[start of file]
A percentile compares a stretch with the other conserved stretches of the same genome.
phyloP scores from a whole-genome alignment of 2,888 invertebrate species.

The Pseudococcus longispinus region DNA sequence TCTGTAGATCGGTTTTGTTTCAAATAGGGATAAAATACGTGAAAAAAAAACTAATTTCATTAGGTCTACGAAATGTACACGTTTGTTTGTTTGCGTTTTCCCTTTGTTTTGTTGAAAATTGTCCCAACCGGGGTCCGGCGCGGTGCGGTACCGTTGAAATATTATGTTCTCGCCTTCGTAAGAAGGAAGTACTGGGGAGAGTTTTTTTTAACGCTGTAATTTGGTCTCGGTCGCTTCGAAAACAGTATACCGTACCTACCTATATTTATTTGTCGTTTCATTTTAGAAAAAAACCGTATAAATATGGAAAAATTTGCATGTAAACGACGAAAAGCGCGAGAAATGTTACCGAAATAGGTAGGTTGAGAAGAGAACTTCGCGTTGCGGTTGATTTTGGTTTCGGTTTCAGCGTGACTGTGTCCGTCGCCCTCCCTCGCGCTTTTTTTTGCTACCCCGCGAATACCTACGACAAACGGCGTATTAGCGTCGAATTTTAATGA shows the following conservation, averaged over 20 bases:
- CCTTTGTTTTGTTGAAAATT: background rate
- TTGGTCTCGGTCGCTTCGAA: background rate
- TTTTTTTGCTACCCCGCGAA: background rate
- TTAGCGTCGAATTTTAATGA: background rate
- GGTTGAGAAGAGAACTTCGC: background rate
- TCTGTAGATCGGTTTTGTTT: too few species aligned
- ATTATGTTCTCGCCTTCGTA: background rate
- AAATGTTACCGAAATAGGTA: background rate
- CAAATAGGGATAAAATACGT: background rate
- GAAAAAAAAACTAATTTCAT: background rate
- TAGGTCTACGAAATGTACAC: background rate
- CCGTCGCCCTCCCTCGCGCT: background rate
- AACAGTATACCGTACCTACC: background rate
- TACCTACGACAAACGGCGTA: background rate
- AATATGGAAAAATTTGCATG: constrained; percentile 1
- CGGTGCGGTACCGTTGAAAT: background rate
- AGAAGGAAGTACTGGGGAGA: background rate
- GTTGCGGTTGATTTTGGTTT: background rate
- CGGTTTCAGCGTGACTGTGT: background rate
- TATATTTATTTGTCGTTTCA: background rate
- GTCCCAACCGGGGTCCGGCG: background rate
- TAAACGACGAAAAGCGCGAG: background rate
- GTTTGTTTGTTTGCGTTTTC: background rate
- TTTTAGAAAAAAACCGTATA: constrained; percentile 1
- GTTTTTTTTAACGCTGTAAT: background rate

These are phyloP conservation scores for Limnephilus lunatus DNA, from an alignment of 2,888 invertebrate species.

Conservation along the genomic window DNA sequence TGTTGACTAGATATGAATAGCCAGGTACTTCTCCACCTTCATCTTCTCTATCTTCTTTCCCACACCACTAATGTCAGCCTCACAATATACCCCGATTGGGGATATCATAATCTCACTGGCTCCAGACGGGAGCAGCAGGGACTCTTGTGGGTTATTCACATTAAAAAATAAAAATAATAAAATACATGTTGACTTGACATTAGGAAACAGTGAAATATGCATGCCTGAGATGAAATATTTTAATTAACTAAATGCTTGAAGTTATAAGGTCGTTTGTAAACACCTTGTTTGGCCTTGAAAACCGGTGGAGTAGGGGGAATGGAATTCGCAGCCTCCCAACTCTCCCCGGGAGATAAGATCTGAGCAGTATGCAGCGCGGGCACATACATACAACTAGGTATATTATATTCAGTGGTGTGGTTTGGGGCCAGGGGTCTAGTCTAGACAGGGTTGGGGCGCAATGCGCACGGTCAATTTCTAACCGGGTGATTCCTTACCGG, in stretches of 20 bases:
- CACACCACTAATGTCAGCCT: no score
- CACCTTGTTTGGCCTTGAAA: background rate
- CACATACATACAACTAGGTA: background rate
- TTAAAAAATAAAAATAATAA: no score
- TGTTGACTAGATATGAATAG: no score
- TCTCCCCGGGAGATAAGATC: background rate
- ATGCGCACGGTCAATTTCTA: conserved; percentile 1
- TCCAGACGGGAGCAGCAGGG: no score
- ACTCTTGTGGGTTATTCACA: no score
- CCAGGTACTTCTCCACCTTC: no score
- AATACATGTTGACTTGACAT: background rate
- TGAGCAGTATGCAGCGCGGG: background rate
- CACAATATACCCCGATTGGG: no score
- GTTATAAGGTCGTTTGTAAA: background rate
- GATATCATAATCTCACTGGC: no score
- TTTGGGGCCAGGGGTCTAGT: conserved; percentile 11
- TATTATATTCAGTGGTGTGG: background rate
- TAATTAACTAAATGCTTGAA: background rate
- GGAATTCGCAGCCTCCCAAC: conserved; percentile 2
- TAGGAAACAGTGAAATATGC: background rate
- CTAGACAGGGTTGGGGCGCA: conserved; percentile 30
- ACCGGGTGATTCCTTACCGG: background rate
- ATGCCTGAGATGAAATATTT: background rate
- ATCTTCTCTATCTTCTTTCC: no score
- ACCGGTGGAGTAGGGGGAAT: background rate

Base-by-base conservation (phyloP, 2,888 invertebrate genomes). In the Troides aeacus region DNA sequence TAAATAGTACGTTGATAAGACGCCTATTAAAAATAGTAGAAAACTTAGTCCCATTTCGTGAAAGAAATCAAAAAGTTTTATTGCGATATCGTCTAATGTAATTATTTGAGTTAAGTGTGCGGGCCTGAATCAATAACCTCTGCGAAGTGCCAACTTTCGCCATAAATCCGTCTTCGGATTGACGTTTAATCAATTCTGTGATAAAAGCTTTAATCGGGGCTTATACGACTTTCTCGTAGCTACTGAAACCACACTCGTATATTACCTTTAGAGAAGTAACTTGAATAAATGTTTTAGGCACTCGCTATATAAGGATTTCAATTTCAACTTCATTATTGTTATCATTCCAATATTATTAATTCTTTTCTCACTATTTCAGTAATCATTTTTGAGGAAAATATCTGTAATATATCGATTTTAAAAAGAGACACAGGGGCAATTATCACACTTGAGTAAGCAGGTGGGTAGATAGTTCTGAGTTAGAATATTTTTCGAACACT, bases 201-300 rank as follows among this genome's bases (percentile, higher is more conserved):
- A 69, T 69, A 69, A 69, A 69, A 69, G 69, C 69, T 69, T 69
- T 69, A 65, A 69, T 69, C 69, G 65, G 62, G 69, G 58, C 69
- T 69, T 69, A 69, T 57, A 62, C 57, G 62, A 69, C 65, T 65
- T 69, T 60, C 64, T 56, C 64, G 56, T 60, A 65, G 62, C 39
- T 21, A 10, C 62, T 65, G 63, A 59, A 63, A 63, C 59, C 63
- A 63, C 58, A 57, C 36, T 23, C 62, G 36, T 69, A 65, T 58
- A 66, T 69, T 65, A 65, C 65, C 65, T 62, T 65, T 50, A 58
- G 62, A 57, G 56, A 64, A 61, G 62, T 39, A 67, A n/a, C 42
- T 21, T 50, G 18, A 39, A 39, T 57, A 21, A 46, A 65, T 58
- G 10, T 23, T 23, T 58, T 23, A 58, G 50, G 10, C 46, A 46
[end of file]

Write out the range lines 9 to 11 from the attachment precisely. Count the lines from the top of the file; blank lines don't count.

- TCTGTAGATCGGTTTTGTTT: too few species aligned
- ATTATGTTCTCGCCTTCGTA: background rate
- AAATGTTACCGAAATAGGTA: background rate